Hundreds gather to mourn man killed in Long Beach police shooting

Hundreds gather to mourn man killed in Long Beach police shooting
There were some smiles and laughter as friends recounted memories of Feras Morad during a candlelight vigil in his memory at Warner CenterPark in Woodland Hills on Wednesday. Morad, 20, was shot and killed by Long Beach Police on May 27. (Brian van der Brug / Los Angeles Times)

Feras Morad's little sister used to stumble in public speaking situations -- her face would redden and her speech would falter.

Her brother, who qualified for the national speech and debate championships when he was a senior at El Camino Real Charter High School, used to urge his sister to take classes to overcome her fear.


Ghada Morad, 16, listened and joined the speech and debate team, just like her big brother.

It paid dividends Wednesday night, when she spoke confidently and clearly at a park in Woodland Hills to a crowd of more than 400 people who had gathered to remember her brother, who was killed last week in a bizarre confrontation with Long Beach police.

"It's absolutely ridiculous that my brother is gone. I don't know how this happened," she told reporters moments before she addressed the crowd. "I don't know how this could have happened to someone like him. ... Even if he did something wrong, he shouldn't have died."

A relative told the Los Angeles Times that Feras Morad, 20, had tried hallucinogenic mushrooms for the first time on May 27; he got into a confrontation with his friends in a second-story apartment and either fell or jumped from a window.

A resident called 911 and reported the scene and said that Morad appeared disoriented, "a little bit violent" and was covered in blood. Dispatchers sent paramedics and police to the scene.

A few minutes after the first officer arrived, Morad was dead. Police officials said in a release a day later that Morad had moved "rapidly" toward an officer and appeared to be a threat. The officer tried to use a Taser to stop Morad, then a flashlight, before pulling out a gun and firing, the department said.

But according to an NBC4 interview with a witness and a slew of social media posts by friends, Morad had his hands up when he moved toward the officer. Morad's friends and family say he desperately needed help.

His death, they say, is just the latest in a string of controversial police shootings of unarmed citizens across the country. In Long Beach, it's the fourth officer-involved shooting this year and 25th in the last three years, the department said. Eleven people have been killed in those incidents, including Morad.

Morad's loved ones say he was the last person anyone would ever imagine getting into a confrontation with police, or anyone for that matter. A public records search turned up no criminal cases or convictions against the Woodland Hills resident.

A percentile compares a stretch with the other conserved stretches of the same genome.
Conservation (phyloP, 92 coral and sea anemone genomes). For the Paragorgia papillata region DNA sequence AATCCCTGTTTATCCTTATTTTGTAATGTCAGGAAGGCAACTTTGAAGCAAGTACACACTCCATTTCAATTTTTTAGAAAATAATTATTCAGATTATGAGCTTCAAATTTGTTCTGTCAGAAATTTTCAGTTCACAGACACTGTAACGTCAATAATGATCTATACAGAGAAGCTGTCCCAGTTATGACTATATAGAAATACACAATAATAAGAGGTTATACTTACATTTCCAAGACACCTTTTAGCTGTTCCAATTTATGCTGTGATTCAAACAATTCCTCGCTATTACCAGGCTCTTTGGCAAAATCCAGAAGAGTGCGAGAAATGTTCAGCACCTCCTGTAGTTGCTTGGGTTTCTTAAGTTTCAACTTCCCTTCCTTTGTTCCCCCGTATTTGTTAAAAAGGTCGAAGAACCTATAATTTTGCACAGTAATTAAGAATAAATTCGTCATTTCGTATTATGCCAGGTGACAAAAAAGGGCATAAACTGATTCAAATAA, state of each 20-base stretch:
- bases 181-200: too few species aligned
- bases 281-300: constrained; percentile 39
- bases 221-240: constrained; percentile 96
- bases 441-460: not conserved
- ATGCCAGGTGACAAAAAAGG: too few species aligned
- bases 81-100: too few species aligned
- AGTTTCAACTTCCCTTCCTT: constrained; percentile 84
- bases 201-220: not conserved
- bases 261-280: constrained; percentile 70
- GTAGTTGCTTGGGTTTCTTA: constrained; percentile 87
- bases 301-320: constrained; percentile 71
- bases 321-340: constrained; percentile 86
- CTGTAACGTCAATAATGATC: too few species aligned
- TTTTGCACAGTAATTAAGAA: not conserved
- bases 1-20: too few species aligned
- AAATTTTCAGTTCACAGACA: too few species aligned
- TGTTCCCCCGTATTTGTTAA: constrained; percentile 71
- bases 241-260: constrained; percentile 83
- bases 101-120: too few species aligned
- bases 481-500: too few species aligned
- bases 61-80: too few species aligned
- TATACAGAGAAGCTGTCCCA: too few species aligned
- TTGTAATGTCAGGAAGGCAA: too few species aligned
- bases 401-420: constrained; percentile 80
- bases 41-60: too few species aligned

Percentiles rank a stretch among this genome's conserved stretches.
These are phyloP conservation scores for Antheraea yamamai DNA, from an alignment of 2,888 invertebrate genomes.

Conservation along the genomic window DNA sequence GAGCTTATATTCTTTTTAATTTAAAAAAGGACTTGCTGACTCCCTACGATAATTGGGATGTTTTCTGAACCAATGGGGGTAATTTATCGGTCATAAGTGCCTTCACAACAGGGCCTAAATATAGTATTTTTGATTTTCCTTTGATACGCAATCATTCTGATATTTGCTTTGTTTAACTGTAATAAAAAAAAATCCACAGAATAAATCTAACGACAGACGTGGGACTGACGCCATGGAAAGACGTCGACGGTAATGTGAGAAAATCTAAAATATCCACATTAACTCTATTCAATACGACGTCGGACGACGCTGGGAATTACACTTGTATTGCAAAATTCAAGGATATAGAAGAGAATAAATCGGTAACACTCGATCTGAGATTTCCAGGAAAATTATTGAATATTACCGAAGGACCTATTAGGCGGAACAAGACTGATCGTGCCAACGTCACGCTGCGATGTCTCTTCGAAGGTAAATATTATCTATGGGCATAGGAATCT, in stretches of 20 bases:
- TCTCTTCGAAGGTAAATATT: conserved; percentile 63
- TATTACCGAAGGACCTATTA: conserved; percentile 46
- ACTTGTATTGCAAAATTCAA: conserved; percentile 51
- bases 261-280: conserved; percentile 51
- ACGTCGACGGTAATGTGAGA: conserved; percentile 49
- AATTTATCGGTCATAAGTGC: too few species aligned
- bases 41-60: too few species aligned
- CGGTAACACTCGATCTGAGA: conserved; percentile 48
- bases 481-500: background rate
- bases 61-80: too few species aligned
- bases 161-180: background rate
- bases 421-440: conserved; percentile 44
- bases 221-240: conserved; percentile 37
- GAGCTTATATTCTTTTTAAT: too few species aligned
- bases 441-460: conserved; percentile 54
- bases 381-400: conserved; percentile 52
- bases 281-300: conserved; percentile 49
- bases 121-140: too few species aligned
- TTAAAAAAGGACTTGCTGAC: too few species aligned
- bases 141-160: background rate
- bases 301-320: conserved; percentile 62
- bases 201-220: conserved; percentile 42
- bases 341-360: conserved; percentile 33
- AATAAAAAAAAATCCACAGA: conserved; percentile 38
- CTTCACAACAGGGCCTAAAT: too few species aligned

"He was a violence-last guy. Always used his words," said Joey Cohen, 20, who was with Morad in ROTC.

Morad was selfless, a natural-born leader without an ego, Cohen said. Morad climbed the ranks within his unit to become a chief, but still shined his peers' boots for inspection because the consensus was he was best at it, he said.

Morad graduated from high school with a 3.9 grade point average and was accepted to UC Berkeley and UCLA but chose Moorpark College, his sister said. He planned to transfer to Cal State Long Beach in the fall and wanted to go to Harvard Law.

He was "intellectually curious" and "emotionally giving," said his debate tutor, Justin Harris.

Morad was also direct. He'd challenge ideas and if he was wrong, he'd make a sincere effort to learn from it, said his longtime friend, Nick Lawrence, 19.


"He was a brother to me," Lawrence told the crowd Wednesday night, choking up with emotion. "He was someone to compare myself to."

Raenelle Navarro, 20, was Morad's girlfriend for five years.

She talked about the time he saw a homeless man outside an In-N-Out burger restaurant and went back in and bought him a meal. Another time, Morad saw a hummingbird in the street and ran into traffic to save it. He nursed it for hours and fed it from a plate Navarro had been eating from, she recalled with a chuckle.

"All we can do is try to be a little more like Feras," she said. "I will always love you."

The Los Angeles County coroner declined to comment on a cause of death for Morad or if a toxicology screen was pending, citing a security hold by Long Beach police. The department has not identified the officer involved in the shooting, has not said how many times he or she fired, or if there was a body camera or dashcam that may have captured the incident.

Morad's friends were planning a rally for Thursday afternoon at a park by the Long Beach Civic Center. From there, they're expected to march to Police Department headquarters.

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